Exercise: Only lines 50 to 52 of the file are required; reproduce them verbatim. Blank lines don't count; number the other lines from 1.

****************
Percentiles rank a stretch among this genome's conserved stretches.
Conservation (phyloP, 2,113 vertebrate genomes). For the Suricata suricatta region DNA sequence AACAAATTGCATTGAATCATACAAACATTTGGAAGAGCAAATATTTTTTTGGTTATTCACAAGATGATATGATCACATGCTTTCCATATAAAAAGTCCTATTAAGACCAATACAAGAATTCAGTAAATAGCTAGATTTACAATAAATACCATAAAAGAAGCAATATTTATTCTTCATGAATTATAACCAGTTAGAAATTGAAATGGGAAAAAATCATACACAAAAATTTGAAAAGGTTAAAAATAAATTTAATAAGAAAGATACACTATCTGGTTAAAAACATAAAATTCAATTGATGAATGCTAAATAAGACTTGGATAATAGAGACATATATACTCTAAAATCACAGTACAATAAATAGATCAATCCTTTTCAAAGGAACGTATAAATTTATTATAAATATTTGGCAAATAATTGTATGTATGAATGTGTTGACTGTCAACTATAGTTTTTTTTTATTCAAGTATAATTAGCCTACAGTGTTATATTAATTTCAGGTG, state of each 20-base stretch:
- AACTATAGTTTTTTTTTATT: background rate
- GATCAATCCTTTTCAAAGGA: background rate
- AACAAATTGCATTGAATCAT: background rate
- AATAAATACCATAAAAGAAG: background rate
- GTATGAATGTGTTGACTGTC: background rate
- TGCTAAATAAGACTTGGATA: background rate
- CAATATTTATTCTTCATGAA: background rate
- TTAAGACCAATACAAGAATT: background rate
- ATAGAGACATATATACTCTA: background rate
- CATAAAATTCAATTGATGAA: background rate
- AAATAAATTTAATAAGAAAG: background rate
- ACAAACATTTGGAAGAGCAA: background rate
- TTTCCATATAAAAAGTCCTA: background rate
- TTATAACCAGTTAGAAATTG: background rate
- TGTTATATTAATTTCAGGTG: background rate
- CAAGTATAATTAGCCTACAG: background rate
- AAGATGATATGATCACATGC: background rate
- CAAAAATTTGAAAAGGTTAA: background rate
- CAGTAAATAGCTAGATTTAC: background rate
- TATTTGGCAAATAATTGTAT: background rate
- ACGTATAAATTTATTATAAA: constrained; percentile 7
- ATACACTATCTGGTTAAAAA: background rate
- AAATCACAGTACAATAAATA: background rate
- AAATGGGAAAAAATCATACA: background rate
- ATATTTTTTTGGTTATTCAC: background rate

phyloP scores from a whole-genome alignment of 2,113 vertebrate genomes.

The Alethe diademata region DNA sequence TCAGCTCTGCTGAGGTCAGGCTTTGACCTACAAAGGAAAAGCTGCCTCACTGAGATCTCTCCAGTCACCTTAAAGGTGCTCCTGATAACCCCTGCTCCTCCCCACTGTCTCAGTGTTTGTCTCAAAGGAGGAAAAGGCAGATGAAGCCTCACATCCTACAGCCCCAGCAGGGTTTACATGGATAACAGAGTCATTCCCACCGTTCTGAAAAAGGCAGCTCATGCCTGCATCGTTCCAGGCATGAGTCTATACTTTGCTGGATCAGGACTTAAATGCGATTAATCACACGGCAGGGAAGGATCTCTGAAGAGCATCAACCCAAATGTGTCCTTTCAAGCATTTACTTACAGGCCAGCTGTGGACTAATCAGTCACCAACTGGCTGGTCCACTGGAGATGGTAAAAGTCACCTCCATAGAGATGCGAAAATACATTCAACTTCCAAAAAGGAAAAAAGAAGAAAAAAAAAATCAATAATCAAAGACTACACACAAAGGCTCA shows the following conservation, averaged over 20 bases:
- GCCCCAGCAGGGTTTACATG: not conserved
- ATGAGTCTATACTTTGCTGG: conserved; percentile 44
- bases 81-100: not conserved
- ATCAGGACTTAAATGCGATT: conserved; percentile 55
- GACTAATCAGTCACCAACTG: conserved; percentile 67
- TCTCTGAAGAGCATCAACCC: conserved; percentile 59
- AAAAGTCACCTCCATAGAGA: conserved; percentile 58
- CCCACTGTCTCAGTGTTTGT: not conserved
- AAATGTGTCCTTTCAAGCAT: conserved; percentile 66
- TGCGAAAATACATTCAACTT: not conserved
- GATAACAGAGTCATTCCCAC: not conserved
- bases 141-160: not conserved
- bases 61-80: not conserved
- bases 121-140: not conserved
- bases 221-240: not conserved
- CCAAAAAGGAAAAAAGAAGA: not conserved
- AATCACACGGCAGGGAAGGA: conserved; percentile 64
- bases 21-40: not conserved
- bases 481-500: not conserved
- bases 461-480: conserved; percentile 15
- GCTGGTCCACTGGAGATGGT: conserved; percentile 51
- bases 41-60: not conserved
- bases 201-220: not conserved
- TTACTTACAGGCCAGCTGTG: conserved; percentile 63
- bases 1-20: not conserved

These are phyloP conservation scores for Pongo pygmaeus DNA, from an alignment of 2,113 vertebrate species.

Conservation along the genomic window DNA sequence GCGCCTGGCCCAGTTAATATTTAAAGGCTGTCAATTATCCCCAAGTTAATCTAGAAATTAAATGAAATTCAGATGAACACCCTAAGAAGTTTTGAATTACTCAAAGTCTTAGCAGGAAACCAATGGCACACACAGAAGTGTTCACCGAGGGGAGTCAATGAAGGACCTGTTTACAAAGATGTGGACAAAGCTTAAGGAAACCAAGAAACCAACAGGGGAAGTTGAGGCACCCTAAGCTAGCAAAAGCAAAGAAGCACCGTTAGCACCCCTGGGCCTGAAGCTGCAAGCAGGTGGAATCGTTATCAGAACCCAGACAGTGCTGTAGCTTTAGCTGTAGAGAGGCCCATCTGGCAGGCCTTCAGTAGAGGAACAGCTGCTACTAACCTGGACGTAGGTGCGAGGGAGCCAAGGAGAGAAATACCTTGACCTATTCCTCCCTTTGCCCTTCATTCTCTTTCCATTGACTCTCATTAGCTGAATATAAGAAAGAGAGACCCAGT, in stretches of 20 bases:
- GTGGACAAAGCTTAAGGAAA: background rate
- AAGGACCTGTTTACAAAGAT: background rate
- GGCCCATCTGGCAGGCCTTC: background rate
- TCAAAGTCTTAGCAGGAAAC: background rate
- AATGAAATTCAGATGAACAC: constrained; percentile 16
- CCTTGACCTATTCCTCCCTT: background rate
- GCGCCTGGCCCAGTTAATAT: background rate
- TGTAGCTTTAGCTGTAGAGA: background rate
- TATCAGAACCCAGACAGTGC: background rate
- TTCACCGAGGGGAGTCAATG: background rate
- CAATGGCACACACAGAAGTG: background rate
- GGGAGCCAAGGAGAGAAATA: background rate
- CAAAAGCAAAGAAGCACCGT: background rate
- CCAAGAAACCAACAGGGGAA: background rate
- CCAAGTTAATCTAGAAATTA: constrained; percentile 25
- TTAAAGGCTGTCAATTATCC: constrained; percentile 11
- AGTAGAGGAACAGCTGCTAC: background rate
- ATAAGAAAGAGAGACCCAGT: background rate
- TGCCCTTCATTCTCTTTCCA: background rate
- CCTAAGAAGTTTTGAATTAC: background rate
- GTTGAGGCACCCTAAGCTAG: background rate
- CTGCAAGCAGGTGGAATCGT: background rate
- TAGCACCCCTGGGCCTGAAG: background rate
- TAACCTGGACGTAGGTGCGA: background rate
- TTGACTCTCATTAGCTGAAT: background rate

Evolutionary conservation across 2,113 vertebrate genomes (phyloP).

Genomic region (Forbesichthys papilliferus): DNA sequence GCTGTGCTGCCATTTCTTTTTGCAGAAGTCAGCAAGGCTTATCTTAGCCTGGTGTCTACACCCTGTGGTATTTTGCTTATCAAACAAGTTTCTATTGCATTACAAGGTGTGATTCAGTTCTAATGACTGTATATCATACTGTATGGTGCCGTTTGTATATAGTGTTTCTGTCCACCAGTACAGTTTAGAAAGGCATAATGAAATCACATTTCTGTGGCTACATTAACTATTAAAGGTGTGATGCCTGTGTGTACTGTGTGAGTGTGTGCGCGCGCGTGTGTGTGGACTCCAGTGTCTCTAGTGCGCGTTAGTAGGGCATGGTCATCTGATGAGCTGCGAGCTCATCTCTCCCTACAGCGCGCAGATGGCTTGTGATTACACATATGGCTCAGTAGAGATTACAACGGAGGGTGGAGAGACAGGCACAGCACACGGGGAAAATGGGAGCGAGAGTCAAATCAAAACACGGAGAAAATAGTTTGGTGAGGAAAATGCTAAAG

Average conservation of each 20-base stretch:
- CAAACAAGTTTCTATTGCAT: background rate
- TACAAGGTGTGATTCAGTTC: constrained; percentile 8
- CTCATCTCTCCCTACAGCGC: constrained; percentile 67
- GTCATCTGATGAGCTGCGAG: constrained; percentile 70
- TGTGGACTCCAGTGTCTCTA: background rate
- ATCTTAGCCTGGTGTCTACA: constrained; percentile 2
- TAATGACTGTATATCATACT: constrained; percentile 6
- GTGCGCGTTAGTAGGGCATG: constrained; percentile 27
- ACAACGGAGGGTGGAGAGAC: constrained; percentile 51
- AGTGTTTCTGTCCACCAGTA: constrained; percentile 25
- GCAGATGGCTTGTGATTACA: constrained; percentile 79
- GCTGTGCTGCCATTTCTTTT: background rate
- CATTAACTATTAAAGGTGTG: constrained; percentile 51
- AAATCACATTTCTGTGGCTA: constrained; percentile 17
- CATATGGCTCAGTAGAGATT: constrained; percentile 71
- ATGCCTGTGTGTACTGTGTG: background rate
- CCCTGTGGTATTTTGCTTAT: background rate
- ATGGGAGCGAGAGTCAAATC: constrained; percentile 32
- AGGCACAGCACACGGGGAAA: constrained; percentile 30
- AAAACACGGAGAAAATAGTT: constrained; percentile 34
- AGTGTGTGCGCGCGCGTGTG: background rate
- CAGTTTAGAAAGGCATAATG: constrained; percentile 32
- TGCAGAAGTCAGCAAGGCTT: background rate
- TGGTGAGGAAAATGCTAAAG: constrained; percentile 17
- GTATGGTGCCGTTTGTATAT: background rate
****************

- GCTGGTCCACTGGAGATGGT: conserved; percentile 51
- bases 41-60: not conserved
- bases 201-220: not conserved